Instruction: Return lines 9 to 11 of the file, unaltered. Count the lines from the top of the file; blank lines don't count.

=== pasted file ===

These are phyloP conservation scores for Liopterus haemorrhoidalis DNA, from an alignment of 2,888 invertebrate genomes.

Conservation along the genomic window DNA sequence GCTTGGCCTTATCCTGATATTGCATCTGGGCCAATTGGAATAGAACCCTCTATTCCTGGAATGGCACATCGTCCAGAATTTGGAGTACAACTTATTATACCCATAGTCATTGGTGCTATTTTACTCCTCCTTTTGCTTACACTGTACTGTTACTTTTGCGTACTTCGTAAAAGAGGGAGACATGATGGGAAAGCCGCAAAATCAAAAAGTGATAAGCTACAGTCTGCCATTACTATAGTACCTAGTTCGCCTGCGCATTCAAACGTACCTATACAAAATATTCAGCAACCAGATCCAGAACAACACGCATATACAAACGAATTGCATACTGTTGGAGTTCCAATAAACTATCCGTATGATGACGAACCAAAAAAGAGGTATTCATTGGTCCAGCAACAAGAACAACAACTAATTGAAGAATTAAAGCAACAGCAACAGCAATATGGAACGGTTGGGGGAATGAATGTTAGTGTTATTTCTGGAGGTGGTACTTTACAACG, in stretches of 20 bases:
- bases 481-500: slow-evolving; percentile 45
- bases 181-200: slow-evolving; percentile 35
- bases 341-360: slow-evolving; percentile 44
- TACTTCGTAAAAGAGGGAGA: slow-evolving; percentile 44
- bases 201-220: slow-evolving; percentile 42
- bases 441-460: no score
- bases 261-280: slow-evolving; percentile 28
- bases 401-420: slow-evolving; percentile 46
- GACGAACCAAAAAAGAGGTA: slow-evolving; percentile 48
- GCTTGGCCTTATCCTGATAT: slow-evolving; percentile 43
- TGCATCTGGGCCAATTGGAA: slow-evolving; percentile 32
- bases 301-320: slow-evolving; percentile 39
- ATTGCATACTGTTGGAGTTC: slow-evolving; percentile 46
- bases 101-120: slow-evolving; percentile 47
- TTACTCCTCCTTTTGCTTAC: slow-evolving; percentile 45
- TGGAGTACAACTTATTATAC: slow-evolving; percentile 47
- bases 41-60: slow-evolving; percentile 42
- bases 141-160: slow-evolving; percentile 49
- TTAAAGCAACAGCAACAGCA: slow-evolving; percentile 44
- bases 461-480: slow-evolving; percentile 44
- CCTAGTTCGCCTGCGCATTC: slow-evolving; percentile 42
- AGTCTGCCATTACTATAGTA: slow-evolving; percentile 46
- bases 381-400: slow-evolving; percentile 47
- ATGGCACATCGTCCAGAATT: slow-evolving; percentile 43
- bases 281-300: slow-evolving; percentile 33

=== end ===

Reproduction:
- bases 261-280: slow-evolving; percentile 28
- bases 401-420: slow-evolving; percentile 46
- GACGAACCAAAAAAGAGGTA: slow-evolving; percentile 48